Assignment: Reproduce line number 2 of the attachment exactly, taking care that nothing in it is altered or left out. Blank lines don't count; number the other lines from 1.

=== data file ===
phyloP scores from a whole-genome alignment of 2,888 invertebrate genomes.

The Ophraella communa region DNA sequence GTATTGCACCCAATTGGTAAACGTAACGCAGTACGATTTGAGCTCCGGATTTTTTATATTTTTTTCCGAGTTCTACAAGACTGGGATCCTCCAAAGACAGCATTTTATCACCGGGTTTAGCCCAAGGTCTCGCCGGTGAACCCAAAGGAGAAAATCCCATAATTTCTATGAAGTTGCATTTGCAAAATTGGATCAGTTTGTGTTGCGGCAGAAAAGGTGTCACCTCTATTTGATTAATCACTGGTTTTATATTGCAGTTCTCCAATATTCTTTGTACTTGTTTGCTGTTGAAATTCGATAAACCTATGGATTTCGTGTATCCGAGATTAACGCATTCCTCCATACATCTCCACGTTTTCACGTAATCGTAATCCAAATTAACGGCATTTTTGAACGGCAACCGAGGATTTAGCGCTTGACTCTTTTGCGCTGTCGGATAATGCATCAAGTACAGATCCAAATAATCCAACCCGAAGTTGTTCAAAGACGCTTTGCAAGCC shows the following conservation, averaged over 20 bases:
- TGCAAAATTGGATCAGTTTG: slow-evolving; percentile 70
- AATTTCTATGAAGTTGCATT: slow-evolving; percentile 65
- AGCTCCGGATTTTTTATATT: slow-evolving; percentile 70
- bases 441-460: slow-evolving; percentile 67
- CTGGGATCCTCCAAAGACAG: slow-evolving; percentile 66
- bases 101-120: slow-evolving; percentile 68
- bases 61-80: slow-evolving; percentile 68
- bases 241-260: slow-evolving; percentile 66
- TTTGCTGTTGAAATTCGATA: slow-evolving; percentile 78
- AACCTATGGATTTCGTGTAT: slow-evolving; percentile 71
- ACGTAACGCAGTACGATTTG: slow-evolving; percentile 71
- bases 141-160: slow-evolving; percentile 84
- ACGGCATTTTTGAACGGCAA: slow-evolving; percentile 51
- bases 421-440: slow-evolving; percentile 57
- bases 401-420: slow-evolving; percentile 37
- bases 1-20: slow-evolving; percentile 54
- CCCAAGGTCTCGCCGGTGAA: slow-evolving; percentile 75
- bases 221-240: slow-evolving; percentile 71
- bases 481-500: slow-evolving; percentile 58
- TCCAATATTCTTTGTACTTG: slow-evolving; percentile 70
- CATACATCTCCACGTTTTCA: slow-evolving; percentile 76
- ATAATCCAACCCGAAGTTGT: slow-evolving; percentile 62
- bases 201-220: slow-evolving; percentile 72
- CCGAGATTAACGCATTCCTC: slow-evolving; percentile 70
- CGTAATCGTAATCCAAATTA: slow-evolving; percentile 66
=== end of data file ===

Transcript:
The Ophraella communa region DNA sequence GTATTGCACCCAATTGGTAAACGTAACGCAGTACGATTTGAGCTCCGGATTTTTTATATTTTTTTCCGAGTTCTACAAGACTGGGATCCTCCAAAGACAGCATTTTATCACCGGGTTTAGCCCAAGGTCTCGCCGGTGAACCCAAAGGAGAAAATCCCATAATTTCTATGAAGTTGCATTTGCAAAATTGGATCAGTTTGTGTTGCGGCAGAAAAGGTGTCACCTCTATTTGATTAATCACTGGTTTTATATTGCAGTTCTCCAATATTCTTTGTACTTGTTTGCTGTTGAAATTCGATAAACCTATGGATTTCGTGTATCCGAGATTAACGCATTCCTCCATACATCTCCACGTTTTCACGTAATCGTAATCCAAATTAACGGCATTTTTGAACGGCAACCGAGGATTTAGCGCTTGACTCTTTTGCGCTGTCGGATAATGCATCAAGTACAGATCCAAATAATCCAACCCGAAGTTGTTCAAAGACGCTTTGCAAGCC shows the following conservation, averaged over 20 bases: